Monday, September 6, 2010

Guest Post: Bisexual, Gender-bending, Romance is Still Romance by Cecilia Tan

Today's guest post is by Cecilia Tan, writer, editor, and sexuality activist. Learn more at


Romance is a genre where heterosexuality is widely celebrated, but in recent years gay male partnerships have also been emerging as the defining feature of a significant sub-genre. Lesbian publishers, meanwhile, have always had their share of lesbian romances, from the days of New Victoria Press to the current successes of Bold Strokes Books.

But if true love truly is for everyone, where are the bisexual and transgender romances? We use the acronym "GLBT" as a catch-all, but the B and the T are easily marginalized by the mainstream. A friend pointed out to me recently that the only transgender character to be a romantic lead in a relatively mainstream book is Chris Parker in Laura Antoniou's "Marketplace" books (which, by the way, are coming back into print via Circlet Press's new alt-sexuality erotica imprint, Luster Editions). And bisexual characters are usually secondary characters, as well, rarely seen in the leading role.

I'm trying to change that, though. I started writing paranormal romance in 2008. My first one was het, just to get my feet wet, but I couldn't stand to see the book be completely straight, so in MIND GAMES I gave our heroine a gay best friend. My editor kept telling me that in paranormal romance, it's completely normal for a main character to actually have more than one partner, even a threesome, and that this was the one of two places I'd see bisexuality making a niche in romance. ("Menage" is the other.)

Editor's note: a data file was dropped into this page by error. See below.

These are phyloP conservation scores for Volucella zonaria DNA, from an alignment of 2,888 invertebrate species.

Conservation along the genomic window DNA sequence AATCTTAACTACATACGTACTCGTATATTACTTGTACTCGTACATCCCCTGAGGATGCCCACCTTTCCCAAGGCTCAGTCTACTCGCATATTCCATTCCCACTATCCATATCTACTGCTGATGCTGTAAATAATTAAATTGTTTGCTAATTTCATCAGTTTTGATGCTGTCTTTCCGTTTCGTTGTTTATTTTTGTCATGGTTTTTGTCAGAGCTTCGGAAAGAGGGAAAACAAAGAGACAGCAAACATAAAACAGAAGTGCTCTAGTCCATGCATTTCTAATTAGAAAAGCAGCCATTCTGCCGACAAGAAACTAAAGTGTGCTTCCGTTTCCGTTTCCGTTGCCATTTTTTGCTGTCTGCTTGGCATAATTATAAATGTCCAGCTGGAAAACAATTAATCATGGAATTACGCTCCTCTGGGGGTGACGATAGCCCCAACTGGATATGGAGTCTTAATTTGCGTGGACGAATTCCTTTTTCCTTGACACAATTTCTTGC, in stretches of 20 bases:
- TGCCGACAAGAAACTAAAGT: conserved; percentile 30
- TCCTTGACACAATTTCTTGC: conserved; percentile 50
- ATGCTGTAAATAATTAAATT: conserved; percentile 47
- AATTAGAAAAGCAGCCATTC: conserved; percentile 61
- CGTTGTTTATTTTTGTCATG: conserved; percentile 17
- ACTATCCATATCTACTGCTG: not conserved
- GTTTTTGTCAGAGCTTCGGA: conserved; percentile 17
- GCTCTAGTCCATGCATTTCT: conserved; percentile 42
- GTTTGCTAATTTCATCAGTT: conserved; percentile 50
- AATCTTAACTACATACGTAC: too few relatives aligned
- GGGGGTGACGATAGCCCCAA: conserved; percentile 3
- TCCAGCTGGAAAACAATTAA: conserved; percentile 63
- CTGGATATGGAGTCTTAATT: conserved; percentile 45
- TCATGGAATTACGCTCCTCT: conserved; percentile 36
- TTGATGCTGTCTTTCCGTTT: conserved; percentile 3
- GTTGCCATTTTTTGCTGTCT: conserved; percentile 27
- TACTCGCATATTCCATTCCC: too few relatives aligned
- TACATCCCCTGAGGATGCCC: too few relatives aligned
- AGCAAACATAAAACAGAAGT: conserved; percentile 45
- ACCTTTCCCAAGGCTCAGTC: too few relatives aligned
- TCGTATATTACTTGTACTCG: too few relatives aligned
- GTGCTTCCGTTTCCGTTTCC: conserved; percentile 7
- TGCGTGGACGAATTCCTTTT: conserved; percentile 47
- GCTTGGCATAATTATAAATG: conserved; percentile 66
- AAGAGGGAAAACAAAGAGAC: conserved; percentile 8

I had been reading Laurell K. Hamilton, Anne Bishop, and various other paranormal "crossover" authors for years, and decided if they could go into that territory, then a bisexuality activist like myself ought to also, even while writing in the strict format of romance. I started work on a series of books called Magic University.

The premise of the books is a bit like what if we had a Harry-Potter-like scenario, where our hero suddenly discovers he magical, except he's going to college rather than grade school? My imaginary magic school isn't much like Hogwarts; it's Harvard, or more specifically the hidden magical university hidden in plain sight, called Veritas.

In book one (THE SIREN AND THE SWORD) our hero Kyle has his first serious girlfriend, falls in love the first time, loses his virginity--all that good stuff you'd expect for a young man living away from home for the first time. The story is rather heterosexual, but I figured it would be believable to start out that way, and in the meantime the secondary characters are well populated with both gay, lesbian, and transgendered characters.

However, by Kyle's sophomore year (THE TOWER AND THE TEARS), he decides to study sex magic, and is told that to be a practitioner of the Esoteric Arts, bisexuality is pretty much a requirement. (Not to mention multiple-partner rituals, some of which are downright kinky...) Kyle isn't sure what to make of that, but he's open to experimentation and finding out if he really can be attracted to another man.